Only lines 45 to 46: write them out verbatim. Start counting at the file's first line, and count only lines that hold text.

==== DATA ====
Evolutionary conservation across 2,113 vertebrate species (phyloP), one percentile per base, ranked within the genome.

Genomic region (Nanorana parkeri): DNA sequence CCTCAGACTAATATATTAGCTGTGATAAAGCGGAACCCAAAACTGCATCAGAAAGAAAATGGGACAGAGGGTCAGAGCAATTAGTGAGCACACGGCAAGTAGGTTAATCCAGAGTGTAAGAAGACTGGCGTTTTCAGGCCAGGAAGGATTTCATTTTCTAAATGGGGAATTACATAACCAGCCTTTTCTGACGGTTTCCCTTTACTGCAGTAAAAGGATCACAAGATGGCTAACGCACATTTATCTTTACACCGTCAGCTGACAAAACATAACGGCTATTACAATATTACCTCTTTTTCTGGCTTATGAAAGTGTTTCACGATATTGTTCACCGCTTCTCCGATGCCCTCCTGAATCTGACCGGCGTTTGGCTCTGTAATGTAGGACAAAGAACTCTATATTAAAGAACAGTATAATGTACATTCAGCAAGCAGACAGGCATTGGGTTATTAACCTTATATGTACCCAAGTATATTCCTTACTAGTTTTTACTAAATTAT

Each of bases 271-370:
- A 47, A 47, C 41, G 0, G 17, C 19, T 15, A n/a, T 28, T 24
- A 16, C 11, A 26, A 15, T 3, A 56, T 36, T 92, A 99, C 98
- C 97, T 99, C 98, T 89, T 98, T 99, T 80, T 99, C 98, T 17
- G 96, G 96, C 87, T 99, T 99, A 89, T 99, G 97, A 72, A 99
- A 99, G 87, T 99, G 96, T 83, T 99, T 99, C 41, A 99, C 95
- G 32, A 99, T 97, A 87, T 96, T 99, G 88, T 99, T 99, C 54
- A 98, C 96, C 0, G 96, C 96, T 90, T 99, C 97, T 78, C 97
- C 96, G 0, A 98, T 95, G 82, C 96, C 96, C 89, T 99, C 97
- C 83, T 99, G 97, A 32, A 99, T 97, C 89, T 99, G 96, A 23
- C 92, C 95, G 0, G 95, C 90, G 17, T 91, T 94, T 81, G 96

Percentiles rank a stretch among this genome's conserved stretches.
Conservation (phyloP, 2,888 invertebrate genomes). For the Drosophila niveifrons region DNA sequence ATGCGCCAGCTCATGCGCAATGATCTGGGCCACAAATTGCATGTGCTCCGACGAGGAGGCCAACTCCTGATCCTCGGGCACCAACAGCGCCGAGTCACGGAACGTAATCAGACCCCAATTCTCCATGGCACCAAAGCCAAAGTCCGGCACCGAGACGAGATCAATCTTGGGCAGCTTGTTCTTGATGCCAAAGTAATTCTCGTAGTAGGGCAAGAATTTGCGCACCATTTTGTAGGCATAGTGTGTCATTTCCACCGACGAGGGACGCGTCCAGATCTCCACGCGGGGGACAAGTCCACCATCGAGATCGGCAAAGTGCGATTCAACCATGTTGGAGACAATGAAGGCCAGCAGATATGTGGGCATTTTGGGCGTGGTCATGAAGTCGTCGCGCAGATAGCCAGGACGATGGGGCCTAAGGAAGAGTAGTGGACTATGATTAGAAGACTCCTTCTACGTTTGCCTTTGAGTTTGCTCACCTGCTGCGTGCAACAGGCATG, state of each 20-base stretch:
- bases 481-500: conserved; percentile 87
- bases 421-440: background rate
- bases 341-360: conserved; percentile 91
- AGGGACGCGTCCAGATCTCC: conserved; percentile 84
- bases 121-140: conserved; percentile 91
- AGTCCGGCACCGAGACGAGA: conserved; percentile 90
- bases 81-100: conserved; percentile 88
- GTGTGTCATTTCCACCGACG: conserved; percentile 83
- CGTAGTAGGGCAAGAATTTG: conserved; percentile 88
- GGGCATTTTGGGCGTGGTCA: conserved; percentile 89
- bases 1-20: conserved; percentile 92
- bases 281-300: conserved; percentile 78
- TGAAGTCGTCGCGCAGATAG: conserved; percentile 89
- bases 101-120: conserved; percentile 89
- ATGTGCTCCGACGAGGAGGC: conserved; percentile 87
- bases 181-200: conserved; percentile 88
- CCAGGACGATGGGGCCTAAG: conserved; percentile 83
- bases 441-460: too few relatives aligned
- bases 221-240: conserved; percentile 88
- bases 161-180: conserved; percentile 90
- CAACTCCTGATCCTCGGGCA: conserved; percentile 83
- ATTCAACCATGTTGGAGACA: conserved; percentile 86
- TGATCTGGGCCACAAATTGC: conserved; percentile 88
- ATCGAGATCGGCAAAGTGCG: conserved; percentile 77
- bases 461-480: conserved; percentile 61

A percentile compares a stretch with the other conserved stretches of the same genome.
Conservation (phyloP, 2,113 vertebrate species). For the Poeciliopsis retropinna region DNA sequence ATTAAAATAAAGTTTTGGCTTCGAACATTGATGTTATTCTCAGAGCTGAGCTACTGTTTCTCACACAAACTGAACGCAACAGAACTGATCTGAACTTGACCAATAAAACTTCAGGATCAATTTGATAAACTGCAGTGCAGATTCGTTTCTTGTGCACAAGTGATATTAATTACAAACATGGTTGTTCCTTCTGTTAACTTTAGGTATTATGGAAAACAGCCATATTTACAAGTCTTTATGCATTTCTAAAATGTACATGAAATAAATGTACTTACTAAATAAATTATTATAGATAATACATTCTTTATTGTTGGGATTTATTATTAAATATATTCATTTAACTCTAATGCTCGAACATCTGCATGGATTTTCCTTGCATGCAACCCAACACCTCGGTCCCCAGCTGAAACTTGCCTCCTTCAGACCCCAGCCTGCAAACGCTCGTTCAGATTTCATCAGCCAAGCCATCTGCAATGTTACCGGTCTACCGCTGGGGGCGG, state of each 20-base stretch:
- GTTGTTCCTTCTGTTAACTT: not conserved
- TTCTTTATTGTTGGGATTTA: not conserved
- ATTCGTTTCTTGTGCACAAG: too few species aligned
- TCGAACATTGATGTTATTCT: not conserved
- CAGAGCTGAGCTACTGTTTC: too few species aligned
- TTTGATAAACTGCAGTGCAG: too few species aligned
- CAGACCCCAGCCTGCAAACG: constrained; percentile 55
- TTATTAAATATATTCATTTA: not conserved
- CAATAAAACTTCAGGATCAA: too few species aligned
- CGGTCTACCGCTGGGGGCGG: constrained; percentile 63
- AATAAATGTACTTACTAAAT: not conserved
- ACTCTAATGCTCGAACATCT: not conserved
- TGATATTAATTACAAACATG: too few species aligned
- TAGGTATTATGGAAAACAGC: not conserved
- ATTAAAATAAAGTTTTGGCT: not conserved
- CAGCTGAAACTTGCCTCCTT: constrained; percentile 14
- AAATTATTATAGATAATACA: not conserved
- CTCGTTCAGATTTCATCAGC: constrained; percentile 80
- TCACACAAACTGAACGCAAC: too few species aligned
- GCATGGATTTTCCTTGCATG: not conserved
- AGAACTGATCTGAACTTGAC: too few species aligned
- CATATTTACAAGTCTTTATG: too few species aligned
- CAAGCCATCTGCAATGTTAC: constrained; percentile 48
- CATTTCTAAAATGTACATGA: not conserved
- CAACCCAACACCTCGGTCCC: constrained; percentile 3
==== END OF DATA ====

- ATTCGTTTCTTGTGCACAAG: too few species aligned
- TCGAACATTGATGTTATTCT: not conserved